Does your pet have bad breath? Discolored teeth? Visible tartar or plaque on the surface of his/her teeth? Drooling? Pain? Gingival bleeding? Please note that most dogs and cats have no clinical signs of dental disease. However, chronic dental disease can result in bacteria from the mouth entering the blood stream. This can result in liver, heart, lung, kidneys, and other organ damage. As much as 80% of dogs and cats over 2 years of age have some form of dental disease.
Dental disease begins as soft plaque, that contains bacteria, builds up on enamel and between resulting in gingival inflammation. This also occurs in humans especially after we eat and is why we brush our teeth regularly. The plaque calcifies to tartar, causing an irregular surface on a normally smooth enamel, creating an environment for more plaque to build up and this becomes a vicious cycle. The buildup of plaque, tartar, and bacteria reaches under the gumline to the connective tissues (ligament and bone holding the tooth in place) and causes periodontal disease. This leads to gingivitis, abscesses, tooth loss, and bad breath.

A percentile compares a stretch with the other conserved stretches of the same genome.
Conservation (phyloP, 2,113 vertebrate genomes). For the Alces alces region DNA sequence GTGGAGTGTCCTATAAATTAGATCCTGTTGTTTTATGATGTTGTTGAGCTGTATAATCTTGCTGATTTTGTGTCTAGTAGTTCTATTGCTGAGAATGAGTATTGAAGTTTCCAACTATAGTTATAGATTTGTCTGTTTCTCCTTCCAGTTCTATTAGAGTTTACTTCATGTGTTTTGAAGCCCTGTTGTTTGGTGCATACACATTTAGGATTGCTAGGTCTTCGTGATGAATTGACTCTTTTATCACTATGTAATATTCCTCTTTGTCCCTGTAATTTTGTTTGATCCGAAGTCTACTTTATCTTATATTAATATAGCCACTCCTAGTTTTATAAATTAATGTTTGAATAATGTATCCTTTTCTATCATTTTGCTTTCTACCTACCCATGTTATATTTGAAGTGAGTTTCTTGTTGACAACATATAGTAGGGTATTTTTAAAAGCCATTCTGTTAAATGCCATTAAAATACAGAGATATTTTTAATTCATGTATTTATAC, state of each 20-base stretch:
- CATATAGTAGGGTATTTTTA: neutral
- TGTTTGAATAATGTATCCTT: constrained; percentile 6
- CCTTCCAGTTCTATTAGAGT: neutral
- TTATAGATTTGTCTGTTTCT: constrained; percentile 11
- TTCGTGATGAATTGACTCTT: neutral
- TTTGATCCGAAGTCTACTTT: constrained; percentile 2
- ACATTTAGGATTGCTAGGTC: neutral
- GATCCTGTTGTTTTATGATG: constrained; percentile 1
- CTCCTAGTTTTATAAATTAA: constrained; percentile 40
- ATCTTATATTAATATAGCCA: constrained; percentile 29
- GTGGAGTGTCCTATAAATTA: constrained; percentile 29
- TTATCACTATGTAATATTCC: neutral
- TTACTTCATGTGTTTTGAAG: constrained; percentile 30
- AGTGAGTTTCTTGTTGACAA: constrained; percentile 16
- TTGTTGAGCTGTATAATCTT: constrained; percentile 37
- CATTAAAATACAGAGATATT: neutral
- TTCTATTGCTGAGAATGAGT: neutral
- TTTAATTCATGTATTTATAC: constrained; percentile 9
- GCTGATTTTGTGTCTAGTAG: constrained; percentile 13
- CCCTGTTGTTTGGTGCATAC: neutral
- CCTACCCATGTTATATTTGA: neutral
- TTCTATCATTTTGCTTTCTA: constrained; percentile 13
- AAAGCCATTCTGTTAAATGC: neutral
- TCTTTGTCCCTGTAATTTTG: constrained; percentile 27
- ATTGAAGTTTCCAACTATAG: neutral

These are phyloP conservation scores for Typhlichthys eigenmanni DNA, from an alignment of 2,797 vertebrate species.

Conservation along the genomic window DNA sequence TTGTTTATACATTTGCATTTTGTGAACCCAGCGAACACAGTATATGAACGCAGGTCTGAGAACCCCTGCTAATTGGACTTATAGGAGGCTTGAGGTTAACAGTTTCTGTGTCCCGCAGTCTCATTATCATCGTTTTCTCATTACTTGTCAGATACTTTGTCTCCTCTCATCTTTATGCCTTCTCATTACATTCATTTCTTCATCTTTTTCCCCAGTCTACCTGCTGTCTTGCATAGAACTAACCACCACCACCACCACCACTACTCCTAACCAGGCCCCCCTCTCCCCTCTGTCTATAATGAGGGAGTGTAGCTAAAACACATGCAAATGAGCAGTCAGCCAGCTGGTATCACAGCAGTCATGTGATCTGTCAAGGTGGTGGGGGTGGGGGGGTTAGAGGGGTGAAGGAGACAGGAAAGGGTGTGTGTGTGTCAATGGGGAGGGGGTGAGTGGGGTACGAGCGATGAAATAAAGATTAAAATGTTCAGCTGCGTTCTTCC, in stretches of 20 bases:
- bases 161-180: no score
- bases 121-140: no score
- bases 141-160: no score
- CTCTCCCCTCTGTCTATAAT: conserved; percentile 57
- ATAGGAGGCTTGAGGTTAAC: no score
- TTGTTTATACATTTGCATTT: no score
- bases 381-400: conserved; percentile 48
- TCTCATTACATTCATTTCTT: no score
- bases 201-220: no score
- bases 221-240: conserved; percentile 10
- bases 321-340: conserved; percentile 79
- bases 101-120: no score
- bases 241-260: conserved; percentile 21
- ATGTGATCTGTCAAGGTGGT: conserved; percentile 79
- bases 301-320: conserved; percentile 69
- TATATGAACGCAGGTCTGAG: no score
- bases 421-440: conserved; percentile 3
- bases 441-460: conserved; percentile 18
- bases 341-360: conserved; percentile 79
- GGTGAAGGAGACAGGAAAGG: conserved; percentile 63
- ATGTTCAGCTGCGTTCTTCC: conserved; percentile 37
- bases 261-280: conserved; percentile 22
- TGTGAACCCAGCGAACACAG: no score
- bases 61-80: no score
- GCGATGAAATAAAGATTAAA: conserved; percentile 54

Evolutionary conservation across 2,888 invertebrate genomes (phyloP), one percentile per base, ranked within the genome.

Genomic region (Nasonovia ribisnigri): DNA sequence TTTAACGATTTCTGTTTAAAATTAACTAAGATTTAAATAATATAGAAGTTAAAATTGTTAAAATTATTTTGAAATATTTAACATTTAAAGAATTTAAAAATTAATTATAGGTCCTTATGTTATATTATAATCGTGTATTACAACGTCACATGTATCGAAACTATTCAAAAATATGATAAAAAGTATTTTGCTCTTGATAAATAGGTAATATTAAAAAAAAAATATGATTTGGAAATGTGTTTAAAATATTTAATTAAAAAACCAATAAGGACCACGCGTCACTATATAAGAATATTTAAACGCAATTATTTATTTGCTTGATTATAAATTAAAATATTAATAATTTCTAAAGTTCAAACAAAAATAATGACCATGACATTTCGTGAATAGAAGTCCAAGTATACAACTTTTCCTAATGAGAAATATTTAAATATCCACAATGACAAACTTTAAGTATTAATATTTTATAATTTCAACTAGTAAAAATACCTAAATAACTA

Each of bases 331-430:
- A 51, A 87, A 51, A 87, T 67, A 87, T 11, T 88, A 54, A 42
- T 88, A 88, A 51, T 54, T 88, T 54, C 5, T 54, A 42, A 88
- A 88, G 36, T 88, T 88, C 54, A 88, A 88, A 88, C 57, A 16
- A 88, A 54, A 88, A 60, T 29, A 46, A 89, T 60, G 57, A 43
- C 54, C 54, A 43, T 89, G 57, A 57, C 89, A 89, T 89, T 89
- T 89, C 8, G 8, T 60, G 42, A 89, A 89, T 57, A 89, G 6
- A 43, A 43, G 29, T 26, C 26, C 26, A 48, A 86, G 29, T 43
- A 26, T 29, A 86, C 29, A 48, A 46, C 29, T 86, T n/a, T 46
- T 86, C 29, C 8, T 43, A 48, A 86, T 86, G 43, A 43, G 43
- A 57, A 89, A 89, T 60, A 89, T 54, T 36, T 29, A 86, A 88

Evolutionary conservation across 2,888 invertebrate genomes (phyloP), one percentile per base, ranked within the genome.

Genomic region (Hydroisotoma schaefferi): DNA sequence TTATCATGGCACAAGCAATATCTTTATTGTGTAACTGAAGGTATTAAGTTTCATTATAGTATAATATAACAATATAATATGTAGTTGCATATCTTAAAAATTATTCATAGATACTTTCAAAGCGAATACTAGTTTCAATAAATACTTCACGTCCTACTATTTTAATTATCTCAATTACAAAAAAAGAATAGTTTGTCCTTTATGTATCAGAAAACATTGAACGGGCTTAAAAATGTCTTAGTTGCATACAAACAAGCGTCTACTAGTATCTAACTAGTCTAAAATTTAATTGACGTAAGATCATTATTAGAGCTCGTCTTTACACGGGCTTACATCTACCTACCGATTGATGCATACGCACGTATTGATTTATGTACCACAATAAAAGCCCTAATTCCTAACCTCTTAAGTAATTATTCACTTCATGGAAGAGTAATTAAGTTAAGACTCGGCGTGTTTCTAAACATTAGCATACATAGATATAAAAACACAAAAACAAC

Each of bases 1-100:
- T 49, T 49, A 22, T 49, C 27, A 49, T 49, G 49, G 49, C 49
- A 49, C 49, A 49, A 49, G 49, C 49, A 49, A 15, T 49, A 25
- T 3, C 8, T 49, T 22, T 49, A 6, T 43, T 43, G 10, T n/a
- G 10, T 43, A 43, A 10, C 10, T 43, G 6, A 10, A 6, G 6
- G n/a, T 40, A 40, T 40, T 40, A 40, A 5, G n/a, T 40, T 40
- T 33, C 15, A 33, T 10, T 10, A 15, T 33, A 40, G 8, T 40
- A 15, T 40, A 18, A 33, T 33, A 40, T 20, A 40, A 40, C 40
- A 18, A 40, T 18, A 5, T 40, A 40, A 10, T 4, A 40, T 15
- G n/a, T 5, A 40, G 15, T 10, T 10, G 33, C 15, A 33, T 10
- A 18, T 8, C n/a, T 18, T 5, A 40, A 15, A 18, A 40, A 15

This is a preventable disease. The most effective method involves brushing your pet’s teeth daily. This will significantly slow the progression of the buildup of tartar, plaque, bacteria and ultimately periodontal disease. You will need a tooth brush (human soft), a finger brush, or something with a slightly abrasive surface such as a washcloth or gauze square and a pet enzymatic pet toothpaste. Most are flavored and can be safely swallowed. Do not use human toothpastes, most contain foaming agents that should not be swallowed. Start by using the paste as a treat and get your pet comfortable with your finger in his/her mouth. Over time add a brush for 10-30 seconds. Then brush with the toothpaste and increase time to 30-60 seconds focusing on the outside of the teeth. It is not necessary to brush the occlusal or inner surface of the teeth, generally there is less plaque and tartar build up there. Offer praise and treats after the brushing. If a fun routine can be established most pets look forward to brushing and the taste of the paste and the reward after. Brushing however, does not replace a thorough oral exam under anesthesia to allow subgingival cleaning and pocket charting. It may however decrease the frequency of these procedures and help maintain a healthy mouth for the life of your beloved furry family member. In addition to brushing, there are multiple dental treats, toys, supplements, and foods that have been proven to help prevent dental disease. Please visit the veterinary oral health counsel website (VOHC.com) for approved products and recommendations. We encourage all pet owners to take an active role in their pet’s dental health.